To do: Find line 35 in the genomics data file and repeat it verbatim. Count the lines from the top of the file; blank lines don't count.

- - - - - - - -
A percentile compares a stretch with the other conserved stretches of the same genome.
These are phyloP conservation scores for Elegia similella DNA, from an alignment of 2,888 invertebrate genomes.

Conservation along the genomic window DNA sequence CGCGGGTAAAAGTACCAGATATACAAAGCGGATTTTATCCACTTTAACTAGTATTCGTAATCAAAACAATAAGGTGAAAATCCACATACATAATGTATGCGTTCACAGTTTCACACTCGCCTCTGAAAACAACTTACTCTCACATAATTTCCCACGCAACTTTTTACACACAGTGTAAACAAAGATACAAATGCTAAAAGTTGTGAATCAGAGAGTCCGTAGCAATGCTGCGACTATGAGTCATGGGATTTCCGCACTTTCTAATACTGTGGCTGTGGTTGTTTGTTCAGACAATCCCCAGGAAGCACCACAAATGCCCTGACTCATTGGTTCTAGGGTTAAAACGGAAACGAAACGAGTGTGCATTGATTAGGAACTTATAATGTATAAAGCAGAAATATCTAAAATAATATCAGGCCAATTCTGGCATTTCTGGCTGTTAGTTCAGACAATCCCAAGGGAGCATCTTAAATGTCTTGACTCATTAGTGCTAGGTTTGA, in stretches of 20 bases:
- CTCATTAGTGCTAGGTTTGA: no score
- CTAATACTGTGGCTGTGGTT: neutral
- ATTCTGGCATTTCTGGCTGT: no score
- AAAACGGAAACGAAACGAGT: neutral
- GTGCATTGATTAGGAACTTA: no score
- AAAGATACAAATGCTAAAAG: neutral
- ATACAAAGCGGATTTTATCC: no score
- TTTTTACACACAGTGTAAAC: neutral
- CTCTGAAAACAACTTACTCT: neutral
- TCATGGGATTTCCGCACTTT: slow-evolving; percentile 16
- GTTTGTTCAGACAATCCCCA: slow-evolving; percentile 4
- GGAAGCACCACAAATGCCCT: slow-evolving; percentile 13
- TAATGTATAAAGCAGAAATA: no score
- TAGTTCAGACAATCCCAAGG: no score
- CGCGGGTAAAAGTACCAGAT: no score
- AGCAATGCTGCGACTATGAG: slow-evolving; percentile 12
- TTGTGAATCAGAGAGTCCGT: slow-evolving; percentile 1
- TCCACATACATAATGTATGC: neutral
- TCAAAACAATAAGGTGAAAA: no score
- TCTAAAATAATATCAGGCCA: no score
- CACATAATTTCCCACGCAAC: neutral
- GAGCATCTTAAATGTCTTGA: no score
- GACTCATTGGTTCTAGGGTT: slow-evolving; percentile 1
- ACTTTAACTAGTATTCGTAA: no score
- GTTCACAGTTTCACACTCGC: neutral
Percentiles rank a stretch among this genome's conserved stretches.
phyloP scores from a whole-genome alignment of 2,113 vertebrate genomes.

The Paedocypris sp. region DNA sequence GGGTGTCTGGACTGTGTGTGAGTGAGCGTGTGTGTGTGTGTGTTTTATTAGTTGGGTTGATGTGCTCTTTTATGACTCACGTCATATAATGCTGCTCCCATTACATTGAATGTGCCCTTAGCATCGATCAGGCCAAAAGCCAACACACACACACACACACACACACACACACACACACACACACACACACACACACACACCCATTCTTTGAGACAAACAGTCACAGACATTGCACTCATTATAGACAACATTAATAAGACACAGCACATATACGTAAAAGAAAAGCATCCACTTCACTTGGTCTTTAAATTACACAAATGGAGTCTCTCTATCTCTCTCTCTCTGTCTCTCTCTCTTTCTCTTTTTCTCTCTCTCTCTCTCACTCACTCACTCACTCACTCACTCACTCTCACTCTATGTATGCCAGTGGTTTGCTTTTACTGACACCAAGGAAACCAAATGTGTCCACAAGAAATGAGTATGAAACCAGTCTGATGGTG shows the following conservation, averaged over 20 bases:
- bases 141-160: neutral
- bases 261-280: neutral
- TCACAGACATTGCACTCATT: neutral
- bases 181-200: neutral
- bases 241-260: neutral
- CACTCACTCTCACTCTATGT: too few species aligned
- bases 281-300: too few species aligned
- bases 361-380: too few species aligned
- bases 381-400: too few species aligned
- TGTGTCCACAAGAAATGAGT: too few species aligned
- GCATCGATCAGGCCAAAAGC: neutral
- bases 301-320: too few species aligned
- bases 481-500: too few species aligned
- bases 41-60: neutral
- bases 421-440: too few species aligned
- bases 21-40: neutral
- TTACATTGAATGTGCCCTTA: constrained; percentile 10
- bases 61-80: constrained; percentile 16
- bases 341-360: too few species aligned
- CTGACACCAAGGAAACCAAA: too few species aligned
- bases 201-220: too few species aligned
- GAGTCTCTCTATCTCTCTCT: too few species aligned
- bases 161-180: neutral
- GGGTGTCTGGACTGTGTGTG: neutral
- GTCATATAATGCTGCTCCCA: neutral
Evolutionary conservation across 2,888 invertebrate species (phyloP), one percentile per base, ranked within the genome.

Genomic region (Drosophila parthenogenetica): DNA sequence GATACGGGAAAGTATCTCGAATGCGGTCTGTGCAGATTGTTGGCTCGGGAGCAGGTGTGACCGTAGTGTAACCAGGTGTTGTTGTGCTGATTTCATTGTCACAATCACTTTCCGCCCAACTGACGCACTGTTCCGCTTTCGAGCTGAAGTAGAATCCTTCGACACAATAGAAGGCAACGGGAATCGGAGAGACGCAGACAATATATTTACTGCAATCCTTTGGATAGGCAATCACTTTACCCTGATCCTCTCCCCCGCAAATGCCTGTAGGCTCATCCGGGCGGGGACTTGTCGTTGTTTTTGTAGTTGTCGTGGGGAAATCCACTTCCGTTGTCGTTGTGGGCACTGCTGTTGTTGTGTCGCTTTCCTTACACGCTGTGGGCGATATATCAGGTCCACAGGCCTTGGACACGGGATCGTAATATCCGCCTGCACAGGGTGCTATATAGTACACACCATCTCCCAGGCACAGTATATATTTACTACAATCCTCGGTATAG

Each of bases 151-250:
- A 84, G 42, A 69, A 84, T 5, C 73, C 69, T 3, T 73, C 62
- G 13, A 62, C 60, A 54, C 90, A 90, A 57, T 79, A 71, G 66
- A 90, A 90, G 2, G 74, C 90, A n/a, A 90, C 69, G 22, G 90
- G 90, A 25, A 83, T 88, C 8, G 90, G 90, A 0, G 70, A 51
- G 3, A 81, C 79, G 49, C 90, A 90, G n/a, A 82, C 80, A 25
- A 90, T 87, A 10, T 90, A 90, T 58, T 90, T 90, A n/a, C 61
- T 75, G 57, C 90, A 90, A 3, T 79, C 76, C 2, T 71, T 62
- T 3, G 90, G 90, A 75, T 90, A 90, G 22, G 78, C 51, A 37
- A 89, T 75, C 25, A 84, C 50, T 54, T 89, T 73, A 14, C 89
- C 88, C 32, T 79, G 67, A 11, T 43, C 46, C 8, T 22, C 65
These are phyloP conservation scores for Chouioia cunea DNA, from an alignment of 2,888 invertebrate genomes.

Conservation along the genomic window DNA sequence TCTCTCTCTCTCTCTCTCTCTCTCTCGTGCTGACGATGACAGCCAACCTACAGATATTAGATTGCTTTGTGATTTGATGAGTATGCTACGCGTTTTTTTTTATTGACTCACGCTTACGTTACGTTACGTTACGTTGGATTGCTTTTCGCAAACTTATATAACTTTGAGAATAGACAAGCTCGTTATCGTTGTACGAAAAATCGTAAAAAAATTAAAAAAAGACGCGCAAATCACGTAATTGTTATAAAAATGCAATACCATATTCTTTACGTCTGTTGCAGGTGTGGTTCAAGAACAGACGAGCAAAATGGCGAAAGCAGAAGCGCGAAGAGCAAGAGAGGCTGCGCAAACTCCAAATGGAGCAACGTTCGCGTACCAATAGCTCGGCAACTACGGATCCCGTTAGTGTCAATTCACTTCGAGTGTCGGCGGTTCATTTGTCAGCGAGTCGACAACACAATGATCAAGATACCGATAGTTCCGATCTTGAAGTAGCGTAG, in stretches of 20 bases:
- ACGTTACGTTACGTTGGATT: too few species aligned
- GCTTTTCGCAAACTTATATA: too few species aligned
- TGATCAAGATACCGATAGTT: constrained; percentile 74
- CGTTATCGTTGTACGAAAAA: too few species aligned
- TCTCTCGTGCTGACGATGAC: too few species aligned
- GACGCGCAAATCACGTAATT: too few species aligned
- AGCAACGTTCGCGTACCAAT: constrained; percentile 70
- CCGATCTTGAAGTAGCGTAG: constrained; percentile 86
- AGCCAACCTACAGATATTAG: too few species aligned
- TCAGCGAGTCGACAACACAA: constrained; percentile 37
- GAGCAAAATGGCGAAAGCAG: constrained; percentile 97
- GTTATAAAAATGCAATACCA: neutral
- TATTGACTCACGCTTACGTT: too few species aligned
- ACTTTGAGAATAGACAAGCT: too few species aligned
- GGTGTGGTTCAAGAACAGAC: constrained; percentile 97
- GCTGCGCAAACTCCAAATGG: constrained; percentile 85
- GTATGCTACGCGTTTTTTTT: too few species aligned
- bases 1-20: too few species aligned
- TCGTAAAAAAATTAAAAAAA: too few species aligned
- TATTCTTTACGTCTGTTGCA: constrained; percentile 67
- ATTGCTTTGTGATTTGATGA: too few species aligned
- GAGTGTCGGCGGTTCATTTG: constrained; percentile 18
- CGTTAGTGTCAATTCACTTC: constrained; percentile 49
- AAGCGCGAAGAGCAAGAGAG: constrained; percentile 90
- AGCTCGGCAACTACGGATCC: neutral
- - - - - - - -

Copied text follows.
- bases 181-200: neutral